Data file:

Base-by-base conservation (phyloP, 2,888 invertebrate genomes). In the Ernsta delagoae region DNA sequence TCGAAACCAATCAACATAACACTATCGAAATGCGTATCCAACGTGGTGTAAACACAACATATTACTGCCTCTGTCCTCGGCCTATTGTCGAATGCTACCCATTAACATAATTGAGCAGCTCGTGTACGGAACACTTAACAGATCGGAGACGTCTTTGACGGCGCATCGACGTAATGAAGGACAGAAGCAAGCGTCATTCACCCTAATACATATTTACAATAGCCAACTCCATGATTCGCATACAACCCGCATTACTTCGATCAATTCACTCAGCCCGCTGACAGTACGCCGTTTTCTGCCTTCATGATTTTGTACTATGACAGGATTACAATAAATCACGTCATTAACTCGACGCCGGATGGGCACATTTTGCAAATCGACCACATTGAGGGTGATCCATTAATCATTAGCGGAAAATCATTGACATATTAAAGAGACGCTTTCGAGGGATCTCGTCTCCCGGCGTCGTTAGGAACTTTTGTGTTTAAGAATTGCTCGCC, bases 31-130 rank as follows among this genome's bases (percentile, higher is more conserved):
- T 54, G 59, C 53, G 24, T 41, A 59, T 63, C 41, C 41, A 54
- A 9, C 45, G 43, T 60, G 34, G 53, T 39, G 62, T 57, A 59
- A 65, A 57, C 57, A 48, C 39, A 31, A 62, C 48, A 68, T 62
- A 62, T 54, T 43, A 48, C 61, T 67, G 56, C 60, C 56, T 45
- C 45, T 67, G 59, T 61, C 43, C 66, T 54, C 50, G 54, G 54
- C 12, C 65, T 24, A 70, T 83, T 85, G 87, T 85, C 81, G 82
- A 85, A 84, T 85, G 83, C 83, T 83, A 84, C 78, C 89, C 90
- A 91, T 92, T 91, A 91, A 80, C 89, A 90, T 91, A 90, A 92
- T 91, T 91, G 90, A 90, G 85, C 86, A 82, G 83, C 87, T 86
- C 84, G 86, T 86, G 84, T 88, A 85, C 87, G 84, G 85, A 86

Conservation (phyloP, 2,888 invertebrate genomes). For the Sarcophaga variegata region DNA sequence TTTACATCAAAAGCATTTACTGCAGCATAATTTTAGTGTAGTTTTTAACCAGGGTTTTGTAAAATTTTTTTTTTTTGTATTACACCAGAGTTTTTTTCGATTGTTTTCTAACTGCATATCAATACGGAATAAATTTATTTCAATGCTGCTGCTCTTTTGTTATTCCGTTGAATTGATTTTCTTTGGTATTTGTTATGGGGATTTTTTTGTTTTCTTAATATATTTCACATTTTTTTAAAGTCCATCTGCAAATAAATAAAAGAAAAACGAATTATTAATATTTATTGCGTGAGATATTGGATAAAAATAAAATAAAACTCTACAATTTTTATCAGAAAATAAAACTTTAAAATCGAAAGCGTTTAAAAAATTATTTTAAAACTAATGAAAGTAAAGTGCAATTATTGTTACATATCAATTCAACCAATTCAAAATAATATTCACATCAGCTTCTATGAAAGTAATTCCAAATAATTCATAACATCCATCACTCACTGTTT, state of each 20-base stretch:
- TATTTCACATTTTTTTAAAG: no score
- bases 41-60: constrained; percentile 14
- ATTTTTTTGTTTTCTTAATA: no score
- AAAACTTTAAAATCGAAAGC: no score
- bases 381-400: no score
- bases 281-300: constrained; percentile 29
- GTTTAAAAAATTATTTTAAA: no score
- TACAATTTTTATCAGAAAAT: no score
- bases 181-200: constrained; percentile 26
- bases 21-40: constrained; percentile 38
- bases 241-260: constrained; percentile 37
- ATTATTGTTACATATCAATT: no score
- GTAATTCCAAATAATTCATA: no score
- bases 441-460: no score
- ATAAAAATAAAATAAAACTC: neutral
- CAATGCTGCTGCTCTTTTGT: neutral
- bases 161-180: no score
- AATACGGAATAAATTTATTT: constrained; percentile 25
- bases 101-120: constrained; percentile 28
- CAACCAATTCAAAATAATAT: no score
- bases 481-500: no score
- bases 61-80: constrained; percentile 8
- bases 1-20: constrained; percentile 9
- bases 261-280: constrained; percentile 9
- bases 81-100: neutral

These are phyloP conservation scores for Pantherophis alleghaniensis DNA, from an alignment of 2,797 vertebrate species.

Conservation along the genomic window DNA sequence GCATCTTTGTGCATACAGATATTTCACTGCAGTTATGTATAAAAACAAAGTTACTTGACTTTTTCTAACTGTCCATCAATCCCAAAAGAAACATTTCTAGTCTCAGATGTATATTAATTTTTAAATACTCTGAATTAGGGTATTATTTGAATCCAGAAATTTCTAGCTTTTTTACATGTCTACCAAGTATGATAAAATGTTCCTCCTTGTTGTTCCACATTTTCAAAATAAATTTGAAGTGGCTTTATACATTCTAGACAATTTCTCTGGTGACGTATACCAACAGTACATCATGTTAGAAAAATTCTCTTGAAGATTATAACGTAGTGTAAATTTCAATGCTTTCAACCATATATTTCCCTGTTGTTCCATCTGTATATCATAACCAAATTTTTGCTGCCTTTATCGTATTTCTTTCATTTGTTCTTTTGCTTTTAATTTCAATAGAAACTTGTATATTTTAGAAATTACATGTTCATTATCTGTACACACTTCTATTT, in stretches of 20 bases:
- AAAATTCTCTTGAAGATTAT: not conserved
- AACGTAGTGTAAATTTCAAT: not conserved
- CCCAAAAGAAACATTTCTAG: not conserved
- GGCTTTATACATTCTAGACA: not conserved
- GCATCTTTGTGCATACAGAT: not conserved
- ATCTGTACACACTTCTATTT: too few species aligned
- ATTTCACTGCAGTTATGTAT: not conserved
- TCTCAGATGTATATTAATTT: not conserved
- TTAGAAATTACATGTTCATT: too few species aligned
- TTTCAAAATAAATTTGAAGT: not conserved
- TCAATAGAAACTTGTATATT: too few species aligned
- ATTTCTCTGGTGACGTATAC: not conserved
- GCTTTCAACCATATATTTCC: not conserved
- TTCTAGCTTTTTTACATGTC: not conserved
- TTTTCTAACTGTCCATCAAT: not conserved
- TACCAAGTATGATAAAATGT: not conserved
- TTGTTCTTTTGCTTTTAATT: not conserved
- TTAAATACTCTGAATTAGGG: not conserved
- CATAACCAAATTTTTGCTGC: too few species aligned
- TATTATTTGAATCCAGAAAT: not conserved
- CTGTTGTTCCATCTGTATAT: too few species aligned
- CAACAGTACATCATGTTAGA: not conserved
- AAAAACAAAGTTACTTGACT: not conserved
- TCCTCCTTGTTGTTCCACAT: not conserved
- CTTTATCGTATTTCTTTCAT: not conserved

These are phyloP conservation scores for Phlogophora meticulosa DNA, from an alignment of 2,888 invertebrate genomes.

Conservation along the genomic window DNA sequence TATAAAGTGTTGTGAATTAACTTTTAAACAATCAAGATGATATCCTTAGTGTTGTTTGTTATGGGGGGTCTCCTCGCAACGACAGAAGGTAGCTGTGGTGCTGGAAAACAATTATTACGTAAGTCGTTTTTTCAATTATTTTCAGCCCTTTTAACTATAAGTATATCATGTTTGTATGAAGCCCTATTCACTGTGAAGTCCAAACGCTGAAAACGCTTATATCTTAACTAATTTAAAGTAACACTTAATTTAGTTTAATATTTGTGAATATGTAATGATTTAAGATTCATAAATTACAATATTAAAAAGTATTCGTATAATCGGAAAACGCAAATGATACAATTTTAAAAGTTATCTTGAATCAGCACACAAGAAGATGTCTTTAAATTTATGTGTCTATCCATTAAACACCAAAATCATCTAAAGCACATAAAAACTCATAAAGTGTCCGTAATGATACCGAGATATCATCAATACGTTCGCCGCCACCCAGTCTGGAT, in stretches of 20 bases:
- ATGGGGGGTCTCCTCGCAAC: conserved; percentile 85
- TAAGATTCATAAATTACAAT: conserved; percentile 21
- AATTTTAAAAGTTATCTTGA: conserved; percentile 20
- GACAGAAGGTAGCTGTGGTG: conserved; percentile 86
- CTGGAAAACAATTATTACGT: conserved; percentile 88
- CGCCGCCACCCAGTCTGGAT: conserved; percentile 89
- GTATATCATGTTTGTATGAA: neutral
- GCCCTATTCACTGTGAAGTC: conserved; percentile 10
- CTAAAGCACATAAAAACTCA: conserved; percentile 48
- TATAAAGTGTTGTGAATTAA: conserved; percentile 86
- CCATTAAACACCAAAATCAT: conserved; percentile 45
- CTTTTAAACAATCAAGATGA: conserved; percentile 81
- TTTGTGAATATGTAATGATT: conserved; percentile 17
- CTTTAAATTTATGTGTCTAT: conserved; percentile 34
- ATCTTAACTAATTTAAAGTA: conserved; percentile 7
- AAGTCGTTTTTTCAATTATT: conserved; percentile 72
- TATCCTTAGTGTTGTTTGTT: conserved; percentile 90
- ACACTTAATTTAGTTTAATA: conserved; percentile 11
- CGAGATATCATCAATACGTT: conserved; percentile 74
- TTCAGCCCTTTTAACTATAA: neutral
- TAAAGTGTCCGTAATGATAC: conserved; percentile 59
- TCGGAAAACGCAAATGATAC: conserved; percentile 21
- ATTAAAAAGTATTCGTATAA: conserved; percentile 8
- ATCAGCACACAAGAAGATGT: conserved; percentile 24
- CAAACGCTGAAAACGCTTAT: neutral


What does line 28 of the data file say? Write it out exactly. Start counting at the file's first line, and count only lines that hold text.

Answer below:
- CAATGCTGCTGCTCTTTTGT: neutral